The type 1 insulin-like growth factor receptor (IGF-1R) is a member of a family of trans-membrane tyrosine kinases that includes the insulin receptor and the insulin receptor-related receptor. The IGF-1R signaling pathway is important in different types of cancers and includes transduction of the IGF signal by the MAPK and PI3K/Akt. Preclinical data shows that combination treatment of IGF-1R and EGFR kinase inhibitors results in synergy of growth inhibition in CRC cell lines (73). Evidence suggests cross-talk between IGF-1R and EGFR, which might be crucial for the mitogenic and transforming activity of EGFR. More specifically, the IGF-1 downstream signaling cascade is thought to induce EGFR independent PIK3CA and AKT activity, which might be another explanation for the lack of efficacy of anti-EGFR monoclonal antibodies in KRAS WT CRC (74). This is supported by Bohula et al. in their experiments which proved that IGF-1 and IGF-2 are ubiquitously produced protein hormones that interact with the IGF-1 receptor (IGF1R) to regulate growth, differentiation, and survival. The IGF1R activates both RAS/ERK- and PI3K/AKT-related signal transduction pathways, which act to promote proliferation and prevent apoptosis (75). A phase II study with the anti-IGF-1R monoclonal antibody IMC-A12, either alone or in combination with CTX, was performed in patients with CTX or PAM-refractory mCRC. No antitumor activity was seen in the 23 patients treated with IMC-A12 monotherapy and of the 21 patients treated with the combination of IMC-A12 and CTX, 1 patient with KRAS WT achieved a partial response, with disease control lasting 6.5 months. No additional antitumor activity was observed in patients with the combination treatment (76). Concomitant blockade of IGF-1R and MEK has been shown to effectively prevent the occurrence of the EGFR-IGF1R cross-talk in BRAF mutated CRC preclinical models (77).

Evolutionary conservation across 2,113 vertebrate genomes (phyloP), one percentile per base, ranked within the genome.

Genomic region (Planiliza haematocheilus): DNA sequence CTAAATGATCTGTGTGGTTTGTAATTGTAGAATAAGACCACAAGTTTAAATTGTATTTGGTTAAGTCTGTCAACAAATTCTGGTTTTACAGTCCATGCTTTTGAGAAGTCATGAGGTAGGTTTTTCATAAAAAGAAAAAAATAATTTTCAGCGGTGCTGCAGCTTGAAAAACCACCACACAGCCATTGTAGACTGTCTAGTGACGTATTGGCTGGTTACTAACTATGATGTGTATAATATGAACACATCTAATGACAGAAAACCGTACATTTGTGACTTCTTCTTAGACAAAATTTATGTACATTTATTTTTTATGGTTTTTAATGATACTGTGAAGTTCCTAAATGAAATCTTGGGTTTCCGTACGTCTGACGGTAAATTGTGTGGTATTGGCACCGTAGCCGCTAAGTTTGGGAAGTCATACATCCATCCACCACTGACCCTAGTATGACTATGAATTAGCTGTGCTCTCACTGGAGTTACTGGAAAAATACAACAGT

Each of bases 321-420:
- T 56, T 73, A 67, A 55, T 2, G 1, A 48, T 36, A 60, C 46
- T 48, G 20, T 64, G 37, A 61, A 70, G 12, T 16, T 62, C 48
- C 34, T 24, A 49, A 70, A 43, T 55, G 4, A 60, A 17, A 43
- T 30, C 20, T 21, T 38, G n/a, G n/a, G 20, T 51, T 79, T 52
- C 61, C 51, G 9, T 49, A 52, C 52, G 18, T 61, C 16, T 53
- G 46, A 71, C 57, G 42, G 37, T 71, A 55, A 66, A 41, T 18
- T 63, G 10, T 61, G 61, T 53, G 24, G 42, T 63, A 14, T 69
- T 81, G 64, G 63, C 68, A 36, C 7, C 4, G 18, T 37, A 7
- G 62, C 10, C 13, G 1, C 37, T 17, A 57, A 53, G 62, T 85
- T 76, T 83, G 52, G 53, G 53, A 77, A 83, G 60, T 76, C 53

Despite the rapid advancement in EGFR targeted therapy, much remains to be studied to understand the mechanism of resistance in CRC. Clearly, KRAS codon 12 mutation is a leading cause of resistance to EGFR inhibitors. In the KRAS WT group several contributing factors appear to influence resistance and these include ligand expression, activation of the PI3K or IGFR-1 pathways. The role of RAS codon 13 mutations and BRAF mutations as a mechanism of resistance to EGFR inhibitors is an area that requires further research. Identification of mechanism of resistance to EGFR inhibitors will improve our ability to select patients for personalized medicine approach as well as develop new combinations of therapies that can overcome resistance to current available treatments.


Disclosure: The authors declare no conflict of interest.


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Cite this article as: Shaib W, Mahajan R, El-Rayes B. Markers of resistance to anti-EGFR therapy in colorectal cancer. J Gastrointest Oncol 2013;4(3):308-318. doi: 10.3978/j.issn.2078-6891.2013.029